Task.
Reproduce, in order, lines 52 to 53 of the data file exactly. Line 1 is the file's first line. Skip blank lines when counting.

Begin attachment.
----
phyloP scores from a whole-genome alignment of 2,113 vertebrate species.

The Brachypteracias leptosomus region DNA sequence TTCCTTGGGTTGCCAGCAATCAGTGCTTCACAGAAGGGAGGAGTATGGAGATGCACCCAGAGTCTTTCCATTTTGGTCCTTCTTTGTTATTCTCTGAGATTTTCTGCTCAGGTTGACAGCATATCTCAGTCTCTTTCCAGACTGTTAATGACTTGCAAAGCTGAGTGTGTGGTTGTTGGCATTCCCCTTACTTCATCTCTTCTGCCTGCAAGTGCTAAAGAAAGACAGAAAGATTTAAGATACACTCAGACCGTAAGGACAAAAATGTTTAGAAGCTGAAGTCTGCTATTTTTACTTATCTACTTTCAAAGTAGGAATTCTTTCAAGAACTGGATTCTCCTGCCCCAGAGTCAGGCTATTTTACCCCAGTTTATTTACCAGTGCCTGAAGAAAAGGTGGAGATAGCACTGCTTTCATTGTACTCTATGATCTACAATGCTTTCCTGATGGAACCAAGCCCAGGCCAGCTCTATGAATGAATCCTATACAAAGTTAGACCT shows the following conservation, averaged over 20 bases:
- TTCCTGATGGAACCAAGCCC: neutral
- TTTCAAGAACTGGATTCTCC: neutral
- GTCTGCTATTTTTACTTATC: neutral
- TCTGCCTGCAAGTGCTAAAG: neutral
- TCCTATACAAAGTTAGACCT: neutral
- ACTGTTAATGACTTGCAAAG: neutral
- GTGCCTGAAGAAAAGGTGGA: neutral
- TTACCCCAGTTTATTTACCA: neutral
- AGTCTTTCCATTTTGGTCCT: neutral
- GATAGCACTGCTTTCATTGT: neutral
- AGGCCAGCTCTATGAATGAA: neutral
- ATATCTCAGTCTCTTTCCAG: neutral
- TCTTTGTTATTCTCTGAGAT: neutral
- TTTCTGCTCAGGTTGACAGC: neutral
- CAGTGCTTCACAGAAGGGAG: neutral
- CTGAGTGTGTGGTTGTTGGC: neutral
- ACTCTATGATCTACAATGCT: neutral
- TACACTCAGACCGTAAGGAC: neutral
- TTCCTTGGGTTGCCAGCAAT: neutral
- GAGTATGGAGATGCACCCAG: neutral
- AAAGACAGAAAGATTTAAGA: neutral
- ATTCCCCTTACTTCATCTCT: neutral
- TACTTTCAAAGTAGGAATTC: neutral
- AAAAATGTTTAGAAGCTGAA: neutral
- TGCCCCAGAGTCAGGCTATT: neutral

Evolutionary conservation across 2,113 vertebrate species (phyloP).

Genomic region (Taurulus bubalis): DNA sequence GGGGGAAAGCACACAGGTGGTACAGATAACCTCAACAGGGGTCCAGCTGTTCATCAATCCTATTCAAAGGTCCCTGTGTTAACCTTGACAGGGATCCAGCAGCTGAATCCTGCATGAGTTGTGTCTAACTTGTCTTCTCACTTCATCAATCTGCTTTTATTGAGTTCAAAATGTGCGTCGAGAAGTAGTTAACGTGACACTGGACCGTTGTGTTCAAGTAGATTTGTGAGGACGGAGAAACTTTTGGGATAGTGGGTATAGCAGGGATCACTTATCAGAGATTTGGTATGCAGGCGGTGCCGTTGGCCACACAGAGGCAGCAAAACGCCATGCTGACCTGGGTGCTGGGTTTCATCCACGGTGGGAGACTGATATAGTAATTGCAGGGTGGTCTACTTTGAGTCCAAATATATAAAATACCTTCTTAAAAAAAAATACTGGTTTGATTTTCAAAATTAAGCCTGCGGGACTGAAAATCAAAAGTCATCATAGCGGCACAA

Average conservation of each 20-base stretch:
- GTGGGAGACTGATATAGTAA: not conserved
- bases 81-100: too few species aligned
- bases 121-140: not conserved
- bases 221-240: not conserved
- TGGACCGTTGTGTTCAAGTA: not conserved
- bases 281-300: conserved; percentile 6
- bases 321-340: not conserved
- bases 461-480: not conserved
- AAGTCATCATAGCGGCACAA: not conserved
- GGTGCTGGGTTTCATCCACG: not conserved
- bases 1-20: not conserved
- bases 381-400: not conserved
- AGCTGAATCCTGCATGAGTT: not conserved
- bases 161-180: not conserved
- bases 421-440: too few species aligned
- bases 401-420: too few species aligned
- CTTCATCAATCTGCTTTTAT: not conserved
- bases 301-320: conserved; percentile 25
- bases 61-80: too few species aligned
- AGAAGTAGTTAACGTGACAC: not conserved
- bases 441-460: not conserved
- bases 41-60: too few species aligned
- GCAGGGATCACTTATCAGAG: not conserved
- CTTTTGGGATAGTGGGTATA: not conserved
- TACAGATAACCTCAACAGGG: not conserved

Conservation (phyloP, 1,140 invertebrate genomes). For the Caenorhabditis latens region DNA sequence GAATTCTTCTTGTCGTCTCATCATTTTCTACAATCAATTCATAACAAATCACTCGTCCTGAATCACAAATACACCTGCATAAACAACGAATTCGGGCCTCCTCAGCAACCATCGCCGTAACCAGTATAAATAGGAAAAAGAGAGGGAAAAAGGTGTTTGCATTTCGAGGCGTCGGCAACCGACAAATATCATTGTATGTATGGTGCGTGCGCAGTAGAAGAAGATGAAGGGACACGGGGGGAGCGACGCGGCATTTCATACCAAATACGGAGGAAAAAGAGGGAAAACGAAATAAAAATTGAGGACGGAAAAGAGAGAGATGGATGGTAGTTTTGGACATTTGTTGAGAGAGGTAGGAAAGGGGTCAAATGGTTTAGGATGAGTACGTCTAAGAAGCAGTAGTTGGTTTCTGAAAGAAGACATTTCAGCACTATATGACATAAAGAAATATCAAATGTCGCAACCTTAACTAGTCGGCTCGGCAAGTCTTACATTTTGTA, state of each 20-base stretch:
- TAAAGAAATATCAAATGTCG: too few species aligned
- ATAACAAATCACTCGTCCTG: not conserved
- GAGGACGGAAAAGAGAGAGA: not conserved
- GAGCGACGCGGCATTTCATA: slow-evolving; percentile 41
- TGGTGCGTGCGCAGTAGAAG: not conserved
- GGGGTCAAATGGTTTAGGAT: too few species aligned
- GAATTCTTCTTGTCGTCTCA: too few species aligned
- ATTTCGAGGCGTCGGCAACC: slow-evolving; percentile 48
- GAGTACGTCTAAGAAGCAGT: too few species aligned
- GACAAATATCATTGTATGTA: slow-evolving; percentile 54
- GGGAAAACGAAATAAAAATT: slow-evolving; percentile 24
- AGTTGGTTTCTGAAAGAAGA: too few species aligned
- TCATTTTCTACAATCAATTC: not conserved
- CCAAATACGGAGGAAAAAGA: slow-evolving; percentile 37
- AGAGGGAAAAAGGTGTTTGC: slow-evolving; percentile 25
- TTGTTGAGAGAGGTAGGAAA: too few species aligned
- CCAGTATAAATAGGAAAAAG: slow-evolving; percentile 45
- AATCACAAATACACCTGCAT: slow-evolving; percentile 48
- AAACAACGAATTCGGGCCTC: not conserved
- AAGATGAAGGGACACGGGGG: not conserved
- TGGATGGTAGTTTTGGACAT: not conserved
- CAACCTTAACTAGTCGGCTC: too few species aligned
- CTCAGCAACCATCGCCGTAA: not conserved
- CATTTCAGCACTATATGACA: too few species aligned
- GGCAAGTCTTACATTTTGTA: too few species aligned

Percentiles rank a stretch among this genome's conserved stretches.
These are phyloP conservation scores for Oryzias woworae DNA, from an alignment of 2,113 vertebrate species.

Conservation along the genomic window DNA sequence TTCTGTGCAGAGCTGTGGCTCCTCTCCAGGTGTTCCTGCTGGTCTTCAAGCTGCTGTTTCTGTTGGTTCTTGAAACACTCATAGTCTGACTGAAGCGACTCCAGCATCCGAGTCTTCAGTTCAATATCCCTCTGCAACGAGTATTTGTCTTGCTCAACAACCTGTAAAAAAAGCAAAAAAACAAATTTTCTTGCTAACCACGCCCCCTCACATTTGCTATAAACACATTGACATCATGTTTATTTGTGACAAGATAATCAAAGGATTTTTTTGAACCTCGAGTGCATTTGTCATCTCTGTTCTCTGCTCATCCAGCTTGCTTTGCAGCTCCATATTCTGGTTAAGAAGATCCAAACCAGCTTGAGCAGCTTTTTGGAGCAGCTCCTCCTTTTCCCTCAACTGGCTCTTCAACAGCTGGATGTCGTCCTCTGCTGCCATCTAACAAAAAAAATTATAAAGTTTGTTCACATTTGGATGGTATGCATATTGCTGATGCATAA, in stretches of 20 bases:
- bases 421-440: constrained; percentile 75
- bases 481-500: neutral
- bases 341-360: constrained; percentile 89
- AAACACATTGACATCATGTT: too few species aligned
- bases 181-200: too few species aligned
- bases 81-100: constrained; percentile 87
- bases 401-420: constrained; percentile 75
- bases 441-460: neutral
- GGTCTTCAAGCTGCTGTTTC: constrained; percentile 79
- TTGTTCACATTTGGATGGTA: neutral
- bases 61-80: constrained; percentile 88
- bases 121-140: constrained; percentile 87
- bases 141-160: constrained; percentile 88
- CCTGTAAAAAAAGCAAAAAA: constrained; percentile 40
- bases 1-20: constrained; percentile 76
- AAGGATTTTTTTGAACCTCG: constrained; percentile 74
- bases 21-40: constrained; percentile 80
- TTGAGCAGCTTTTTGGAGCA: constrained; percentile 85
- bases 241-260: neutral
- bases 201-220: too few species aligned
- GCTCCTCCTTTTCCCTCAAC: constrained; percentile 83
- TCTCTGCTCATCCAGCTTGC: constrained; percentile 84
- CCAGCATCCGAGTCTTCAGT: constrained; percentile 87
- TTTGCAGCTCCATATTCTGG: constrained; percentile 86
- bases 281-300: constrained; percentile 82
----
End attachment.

- bases 41-60: too few species aligned
- GCAGGGATCACTTATCAGAG: not conserved